We sometimes forget how remarkable the Internet is. I knew that my mother saw Elton John in concert at the Oakland Coliseum in 1975. Armed with this knowledge, I can not only pinpoint the date of that concert (October 19); I can also find pictures and even the setlist from the gig. So far as I can ascertain, it would’ve been a show to die for: Elton was touring his masterpiece Captain Fantastic & the Brown Dirt Cowboy, at the height of his fame, in his vocal and instrumental prime.
But even though it wouldn’t be “your mother’s Elton John concert,” so to speak, I still leapt at the opportunity to see him and his Band in concert this past Saturday (11/23) at the Pinnacle Bank Arena in Lincoln, NE. My childhood was largely spent listening either to the likes of Beethoven or Tchaikovsky or to traditional Celtic music; Elton was one of the first rock artists to enter my musical consciousness, via his Greatest Hits, Vol. 1. He even preceded the Beatles, although it was ultimately the Fab Four who kicked down the doors of rock n’ roll and changed my life.
So saying, getting the chance to hear “Goodbye Yellow Brick Road” and “Rocket Man” was of course a dream come true. Predictably, the setlist skewed heavily in favor of 1970-1975, with a few later hits and more recent album cuts thrown in for good measure. This particular tour found Elton supporting his latest album, The Diving Board, which I haven’t (yet) heard. But the two excerpts, “Home Again” and “Oceans Away,” were in keeping with his recent loping, R&B-flavored work: not quite as soaring as “Someone Saved My Life Tonight” (my favorite Elton John song, which he did indeed play), not quite as hard-driving as “The Bitch Is Back,” but well-crafted and ever melodic.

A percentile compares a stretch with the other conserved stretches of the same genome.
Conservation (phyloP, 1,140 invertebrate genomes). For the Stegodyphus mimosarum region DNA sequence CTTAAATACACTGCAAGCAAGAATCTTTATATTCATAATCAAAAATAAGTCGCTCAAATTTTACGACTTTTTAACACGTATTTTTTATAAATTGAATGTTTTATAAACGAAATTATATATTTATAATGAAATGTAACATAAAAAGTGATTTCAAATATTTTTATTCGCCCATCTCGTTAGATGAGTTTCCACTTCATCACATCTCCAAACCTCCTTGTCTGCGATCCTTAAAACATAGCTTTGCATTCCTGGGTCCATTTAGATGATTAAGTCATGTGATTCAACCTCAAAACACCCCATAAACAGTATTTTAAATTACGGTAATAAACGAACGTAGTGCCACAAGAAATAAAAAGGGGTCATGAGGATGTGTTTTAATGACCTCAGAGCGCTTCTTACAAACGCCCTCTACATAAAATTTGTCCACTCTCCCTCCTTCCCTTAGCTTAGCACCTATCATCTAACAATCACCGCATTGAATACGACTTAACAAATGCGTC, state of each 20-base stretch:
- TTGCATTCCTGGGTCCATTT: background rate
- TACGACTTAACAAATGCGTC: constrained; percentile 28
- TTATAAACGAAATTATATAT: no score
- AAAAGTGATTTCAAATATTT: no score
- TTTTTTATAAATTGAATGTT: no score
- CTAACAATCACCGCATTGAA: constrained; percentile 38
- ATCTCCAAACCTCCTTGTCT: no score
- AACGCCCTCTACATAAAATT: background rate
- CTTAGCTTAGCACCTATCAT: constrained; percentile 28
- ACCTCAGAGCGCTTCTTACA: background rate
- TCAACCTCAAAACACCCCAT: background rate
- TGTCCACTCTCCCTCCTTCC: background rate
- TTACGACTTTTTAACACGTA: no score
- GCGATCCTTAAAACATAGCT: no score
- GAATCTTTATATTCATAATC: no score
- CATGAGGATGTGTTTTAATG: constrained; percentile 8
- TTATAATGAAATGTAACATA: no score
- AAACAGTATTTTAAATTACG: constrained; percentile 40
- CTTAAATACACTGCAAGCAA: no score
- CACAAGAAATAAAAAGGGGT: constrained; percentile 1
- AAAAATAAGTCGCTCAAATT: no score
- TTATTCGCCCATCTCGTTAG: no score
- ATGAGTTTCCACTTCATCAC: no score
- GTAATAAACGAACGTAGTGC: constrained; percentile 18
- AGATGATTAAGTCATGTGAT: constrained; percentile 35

Elton’s voice has dropped about an octave since his glory days, and I was surprised at how many of his songs he chose to play in their original keys. His singing was generally stronger on the newer material (written to take into account his vocal shift), or when he wisely transposed down a few whole steps. But even on “Philadelphia Freedom” and “Tiny Dancer,” written by and for a much younger singer, by clipping the high notes and letting his bandmates cover the falsetto, he remained in good voice throughout.
Indeed, from the concert to the studio, this is how I would review the Elton John of 2013 in general: he takes songs down a few keys, he slows down “Saturday Night’s Alright for Fighting” a bit, but he still deserves to have “Captain Fantastic” embossed on his red spangled Nehru jacket.
For me this was never clearer than at the very beginning of the show, as Elton and his band (who are great, by the way – Nigel Olsson and Davey Johnstone are as fabulous on drums and guitar, respectively, as ever) launched into the 12-minute epic that opens 1973’s Goodbye Yellow Brick Road, “Funeral for a Friend/Love Lies Bleeding,” with all the fiery energy of the original. My mother’s most vivid memory of the 1975 concert was of this song, performed in a mid-70s haze of pot smoke and dry ice fog. The connections that music forges, across the years and across generations, are truly timeless; and in that moment, I felt almost as if I was right there with her in Oakland. And that is perhaps the greatest compliment I can pay Sir Elton.